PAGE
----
Will JOBS Act Actually Produce Them? Unfortunately, We Don't Know

Matthew Sheffield
By Matthew Sheffield | March 28, 2012 | 4:54 PM EDT

Perhaps federal truth-in-advertising laws should be extended to cover the names Congress gives legislation it passes.

This week the U.S. Supreme Court has been hearing testimony regarding the "Affordable Care Act," which has made health insurance premiums more expensive -- less affordable -- in its two-year existence. But the law, popularly called "Obamacare," probably wouldn't have passed if Congress had named it "The Drive Up Health Premiums And Force You To Buy It Act."

Now, this week, Congress has passed the "JOBS Act," which it promises will create jobs by increasing the access business start-ups have to capital. And it might well do that.

The JOBS Act would exempt young companies with annual gross revenues of less than $1 billion from Securities and Exchange Commission reporting rules in order to reduce the costs and red tape of raising capital, and phase in SEC regulations over a five-year period in order to allow smaller companies to go public sooner.

Firms that have annual gross revenues of less than $1 billion would enjoy this "emerging growth company" status. Another provision of the JOBS Act facilitates the practice of "crowdfunding" in which the Internet is used to solicit a large number of smaller investors.

The name of the legislation is an acronym for "Jumpstart Our Business Startups."
Supporters of the bill made some very specific claims, and few media outlets really bothered to question the predictions. Bloomberg columnist Susan Antilla did, though, and found that the basis of one key prediction was nothing more than smoke and mirrors.

Supporters of the bill, which awaits President Barack Obama’s signature after passing the House today, cite new provisions that will allow so-called "crowdfunding" as fuel for new jobs. Under the plan, private companies will be able to tell their stories to investors over the Internet without the muss and fuss of registering their shares with the Securities and Exchange Commission.

Representative Patrick McHenry, a North Carolina Republican and a supporter of  crowdfunding, said in a March 8 press release that “Economists predict the legislation will lead to a ten percent increase in new business startups, helping to create at least 170,000 jobs in the next five years.”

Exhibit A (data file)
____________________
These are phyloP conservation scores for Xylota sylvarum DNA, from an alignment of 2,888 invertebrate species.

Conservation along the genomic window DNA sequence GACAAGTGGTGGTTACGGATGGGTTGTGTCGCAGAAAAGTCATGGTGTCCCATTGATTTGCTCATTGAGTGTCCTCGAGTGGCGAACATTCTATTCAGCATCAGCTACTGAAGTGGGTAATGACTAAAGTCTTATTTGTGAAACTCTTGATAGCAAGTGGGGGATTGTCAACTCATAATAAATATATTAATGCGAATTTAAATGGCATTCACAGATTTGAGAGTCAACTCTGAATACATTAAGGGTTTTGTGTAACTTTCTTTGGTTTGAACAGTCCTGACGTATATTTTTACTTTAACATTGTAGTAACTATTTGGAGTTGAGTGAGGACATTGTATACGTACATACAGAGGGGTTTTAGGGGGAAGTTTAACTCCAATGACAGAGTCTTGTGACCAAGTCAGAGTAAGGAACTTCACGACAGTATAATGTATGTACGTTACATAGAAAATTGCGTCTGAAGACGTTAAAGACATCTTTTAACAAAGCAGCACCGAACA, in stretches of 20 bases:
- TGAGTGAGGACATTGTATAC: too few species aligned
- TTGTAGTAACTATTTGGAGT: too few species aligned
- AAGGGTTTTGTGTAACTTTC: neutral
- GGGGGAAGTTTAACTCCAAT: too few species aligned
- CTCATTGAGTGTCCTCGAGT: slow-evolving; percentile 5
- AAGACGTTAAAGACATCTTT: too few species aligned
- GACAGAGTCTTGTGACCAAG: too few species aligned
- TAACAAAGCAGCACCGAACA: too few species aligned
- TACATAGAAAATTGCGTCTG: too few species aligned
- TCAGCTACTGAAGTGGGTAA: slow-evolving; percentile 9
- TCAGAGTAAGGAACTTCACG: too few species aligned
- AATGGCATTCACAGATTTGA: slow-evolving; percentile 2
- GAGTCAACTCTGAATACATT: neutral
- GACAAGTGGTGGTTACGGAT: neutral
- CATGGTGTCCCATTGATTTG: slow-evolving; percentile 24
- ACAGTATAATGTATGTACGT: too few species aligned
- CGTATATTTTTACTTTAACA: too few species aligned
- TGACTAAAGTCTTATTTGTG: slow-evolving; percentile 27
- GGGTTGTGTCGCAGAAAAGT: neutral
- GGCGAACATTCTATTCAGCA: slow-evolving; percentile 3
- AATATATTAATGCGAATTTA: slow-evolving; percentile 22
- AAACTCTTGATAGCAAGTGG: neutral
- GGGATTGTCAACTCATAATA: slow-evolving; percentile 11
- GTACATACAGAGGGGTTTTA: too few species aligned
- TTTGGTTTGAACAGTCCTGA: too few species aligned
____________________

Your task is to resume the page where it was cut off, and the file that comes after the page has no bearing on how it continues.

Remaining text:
Antilla did some digging. She asked Ryan Minto, McHenry’s spokesman, for source information for the  prediction and was told that economists at Regional Economic Models Inc., known as REMI, had done a study and “provided us with the figure.”

Antilla next asked REMI’s associate economist Scott Michael Nystrom for a copy of the study. "He e-mailed a four-page summary that predicted only 100,000 new crowdfunding-related jobs, not 170,000. And those jobs would arrive within eight years, not five," she reported.

100,000 new jobs is still a good number.

But wait, there's less, as Antilla explains:

“The 10% increase in start-ups is not a product of research,” Nystrom explained in an e-mail. Bad news, crowdfunding fans: All the economists did was come up with an “if-then” scenario. If business startups were to rise 10 percent as a result of crowdfunding, then the economic models predict 100,000 new jobs by 2020. Problem is, we don’t know if there would be a 10 percent increase -- or any increase at all. Nystrom said “it is difficult to anticipate” what effect crowdfunding might have on startups.

To be sure, the JOBS Act could lead to more jobs, via crowdfunding. The legislation reduces government regulation and increases freedom and flexibility for entrepreneurs so it probably will result in more jobs. But how many? The truth is, nobody has any idea.

Congress just passed a significant piece of legislation affecting the economy based on nothing more than speculation, assumptions and rosy scenarios not rooted in any actual facts.

Let's hope it works.